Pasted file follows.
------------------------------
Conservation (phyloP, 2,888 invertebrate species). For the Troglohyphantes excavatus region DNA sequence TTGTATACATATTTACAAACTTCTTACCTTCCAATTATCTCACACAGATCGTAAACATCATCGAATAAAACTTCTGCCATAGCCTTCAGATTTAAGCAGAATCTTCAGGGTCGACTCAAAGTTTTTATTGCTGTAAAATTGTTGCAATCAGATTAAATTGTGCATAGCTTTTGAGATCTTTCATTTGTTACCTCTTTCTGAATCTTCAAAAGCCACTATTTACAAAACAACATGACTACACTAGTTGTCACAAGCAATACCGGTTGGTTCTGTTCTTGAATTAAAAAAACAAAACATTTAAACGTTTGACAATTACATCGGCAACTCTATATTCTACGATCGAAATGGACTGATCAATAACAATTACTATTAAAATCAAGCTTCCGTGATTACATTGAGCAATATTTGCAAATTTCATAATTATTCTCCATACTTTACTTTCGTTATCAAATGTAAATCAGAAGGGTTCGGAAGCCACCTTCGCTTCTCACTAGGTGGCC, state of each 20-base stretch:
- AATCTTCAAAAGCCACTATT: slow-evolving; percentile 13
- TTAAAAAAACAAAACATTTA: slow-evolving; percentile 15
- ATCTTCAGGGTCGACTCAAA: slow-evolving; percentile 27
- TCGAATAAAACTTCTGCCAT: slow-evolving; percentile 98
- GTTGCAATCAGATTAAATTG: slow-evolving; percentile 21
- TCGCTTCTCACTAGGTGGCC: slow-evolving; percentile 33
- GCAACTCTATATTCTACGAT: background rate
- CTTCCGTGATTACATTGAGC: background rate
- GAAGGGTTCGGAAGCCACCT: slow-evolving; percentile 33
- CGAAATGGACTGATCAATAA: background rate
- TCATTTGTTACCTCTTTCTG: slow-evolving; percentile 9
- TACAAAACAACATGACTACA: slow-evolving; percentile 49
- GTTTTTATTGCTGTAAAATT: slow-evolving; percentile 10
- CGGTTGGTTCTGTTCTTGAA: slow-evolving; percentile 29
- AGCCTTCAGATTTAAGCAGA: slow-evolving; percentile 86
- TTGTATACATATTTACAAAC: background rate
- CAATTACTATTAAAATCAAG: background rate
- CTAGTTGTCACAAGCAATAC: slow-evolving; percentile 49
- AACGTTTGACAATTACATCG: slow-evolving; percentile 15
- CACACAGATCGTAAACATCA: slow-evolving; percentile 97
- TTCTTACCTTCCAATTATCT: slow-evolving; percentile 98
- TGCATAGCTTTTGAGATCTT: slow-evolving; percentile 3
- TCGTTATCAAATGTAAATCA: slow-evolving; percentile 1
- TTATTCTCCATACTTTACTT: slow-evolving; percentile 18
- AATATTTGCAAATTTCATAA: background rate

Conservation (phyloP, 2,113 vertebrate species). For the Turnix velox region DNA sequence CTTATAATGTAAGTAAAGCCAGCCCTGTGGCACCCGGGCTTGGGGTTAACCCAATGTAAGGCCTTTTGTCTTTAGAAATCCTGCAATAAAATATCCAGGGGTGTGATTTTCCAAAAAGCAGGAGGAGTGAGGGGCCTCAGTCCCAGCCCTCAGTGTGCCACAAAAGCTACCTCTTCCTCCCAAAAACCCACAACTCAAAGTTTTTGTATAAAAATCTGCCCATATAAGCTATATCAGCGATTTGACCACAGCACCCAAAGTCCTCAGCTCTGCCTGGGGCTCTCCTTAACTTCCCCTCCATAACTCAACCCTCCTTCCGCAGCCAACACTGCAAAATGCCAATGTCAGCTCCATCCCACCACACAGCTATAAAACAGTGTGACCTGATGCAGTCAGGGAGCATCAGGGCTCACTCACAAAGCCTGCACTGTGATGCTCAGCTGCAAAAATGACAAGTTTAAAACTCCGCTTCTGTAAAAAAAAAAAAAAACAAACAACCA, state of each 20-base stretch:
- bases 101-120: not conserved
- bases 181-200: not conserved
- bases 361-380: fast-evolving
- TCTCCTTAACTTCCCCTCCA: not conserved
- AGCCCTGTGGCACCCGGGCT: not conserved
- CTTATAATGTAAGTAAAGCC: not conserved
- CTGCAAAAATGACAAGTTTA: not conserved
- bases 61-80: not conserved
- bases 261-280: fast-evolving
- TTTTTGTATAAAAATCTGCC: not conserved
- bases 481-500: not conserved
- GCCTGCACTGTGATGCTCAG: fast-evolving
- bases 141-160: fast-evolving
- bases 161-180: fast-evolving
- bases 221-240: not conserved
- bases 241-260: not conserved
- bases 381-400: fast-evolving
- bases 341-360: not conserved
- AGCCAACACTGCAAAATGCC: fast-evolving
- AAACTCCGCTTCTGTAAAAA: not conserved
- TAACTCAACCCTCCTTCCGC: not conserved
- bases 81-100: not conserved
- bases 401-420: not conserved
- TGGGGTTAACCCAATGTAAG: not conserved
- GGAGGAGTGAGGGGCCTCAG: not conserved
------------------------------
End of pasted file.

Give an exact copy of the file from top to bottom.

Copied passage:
Conservation (phyloP, 2,888 invertebrate species). For the Troglohyphantes excavatus region DNA sequence TTGTATACATATTTACAAACTTCTTACCTTCCAATTATCTCACACAGATCGTAAACATCATCGAATAAAACTTCTGCCATAGCCTTCAGATTTAAGCAGAATCTTCAGGGTCGACTCAAAGTTTTTATTGCTGTAAAATTGTTGCAATCAGATTAAATTGTGCATAGCTTTTGAGATCTTTCATTTGTTACCTCTTTCTGAATCTTCAAAAGCCACTATTTACAAAACAACATGACTACACTAGTTGTCACAAGCAATACCGGTTGGTTCTGTTCTTGAATTAAAAAAACAAAACATTTAAACGTTTGACAATTACATCGGCAACTCTATATTCTACGATCGAAATGGACTGATCAATAACAATTACTATTAAAATCAAGCTTCCGTGATTACATTGAGCAATATTTGCAAATTTCATAATTATTCTCCATACTTTACTTTCGTTATCAAATGTAAATCAGAAGGGTTCGGAAGCCACCTTCGCTTCTCACTAGGTGGCC, state of each 20-base stretch:
- AATCTTCAAAAGCCACTATT: slow-evolving; percentile 13
- TTAAAAAAACAAAACATTTA: slow-evolving; percentile 15
- ATCTTCAGGGTCGACTCAAA: slow-evolving; percentile 27
- TCGAATAAAACTTCTGCCAT: slow-evolving; percentile 98
- GTTGCAATCAGATTAAATTG: slow-evolving; percentile 21
- TCGCTTCTCACTAGGTGGCC: slow-evolving; percentile 33
- GCAACTCTATATTCTACGAT: background rate
- CTTCCGTGATTACATTGAGC: background rate
- GAAGGGTTCGGAAGCCACCT: slow-evolving; percentile 33
- CGAAATGGACTGATCAATAA: background rate
- TCATTTGTTACCTCTTTCTG: slow-evolving; percentile 9
- TACAAAACAACATGACTACA: slow-evolving; percentile 49
- GTTTTTATTGCTGTAAAATT: slow-evolving; percentile 10
- CGGTTGGTTCTGTTCTTGAA: slow-evolving; percentile 29
- AGCCTTCAGATTTAAGCAGA: slow-evolving; percentile 86
- TTGTATACATATTTACAAAC: background rate
- CAATTACTATTAAAATCAAG: background rate
- CTAGTTGTCACAAGCAATAC: slow-evolving; percentile 49
- AACGTTTGACAATTACATCG: slow-evolving; percentile 15
- CACACAGATCGTAAACATCA: slow-evolving; percentile 97
- TTCTTACCTTCCAATTATCT: slow-evolving; percentile 98
- TGCATAGCTTTTGAGATCTT: slow-evolving; percentile 3
- TCGTTATCAAATGTAAATCA: slow-evolving; percentile 1
- TTATTCTCCATACTTTACTT: slow-evolving; percentile 18
- AATATTTGCAAATTTCATAA: background rate

Conservation (phyloP, 2,113 vertebrate species). For the Turnix velox region DNA sequence CTTATAATGTAAGTAAAGCCAGCCCTGTGGCACCCGGGCTTGGGGTTAACCCAATGTAAGGCCTTTTGTCTTTAGAAATCCTGCAATAAAATATCCAGGGGTGTGATTTTCCAAAAAGCAGGAGGAGTGAGGGGCCTCAGTCCCAGCCCTCAGTGTGCCACAAAAGCTACCTCTTCCTCCCAAAAACCCACAACTCAAAGTTTTTGTATAAAAATCTGCCCATATAAGCTATATCAGCGATTTGACCACAGCACCCAAAGTCCTCAGCTCTGCCTGGGGCTCTCCTTAACTTCCCCTCCATAACTCAACCCTCCTTCCGCAGCCAACACTGCAAAATGCCAATGTCAGCTCCATCCCACCACACAGCTATAAAACAGTGTGACCTGATGCAGTCAGGGAGCATCAGGGCTCACTCACAAAGCCTGCACTGTGATGCTCAGCTGCAAAAATGACAAGTTTAAAACTCCGCTTCTGTAAAAAAAAAAAAAAACAAACAACCA, state of each 20-base stretch:
- bases 101-120: not conserved
- bases 181-200: not conserved
- bases 361-380: fast-evolving
- TCTCCTTAACTTCCCCTCCA: not conserved
- AGCCCTGTGGCACCCGGGCT: not conserved
- CTTATAATGTAAGTAAAGCC: not conserved
- CTGCAAAAATGACAAGTTTA: not conserved
- bases 61-80: not conserved
- bases 261-280: fast-evolving
- TTTTTGTATAAAAATCTGCC: not conserved
- bases 481-500: not conserved
- GCCTGCACTGTGATGCTCAG: fast-evolving
- bases 141-160: fast-evolving
- bases 161-180: fast-evolving
- bases 221-240: not conserved
- bases 241-260: not conserved
- bases 381-400: fast-evolving
- bases 341-360: not conserved
- AGCCAACACTGCAAAATGCC: fast-evolving
- AAACTCCGCTTCTGTAAAAA: not conserved
- TAACTCAACCCTCCTTCCGC: not conserved
- bases 81-100: not conserved
- bases 401-420: not conserved
- TGGGGTTAACCCAATGTAAG: not conserved
- GGAGGAGTGAGGGGCCTCAG: not conserved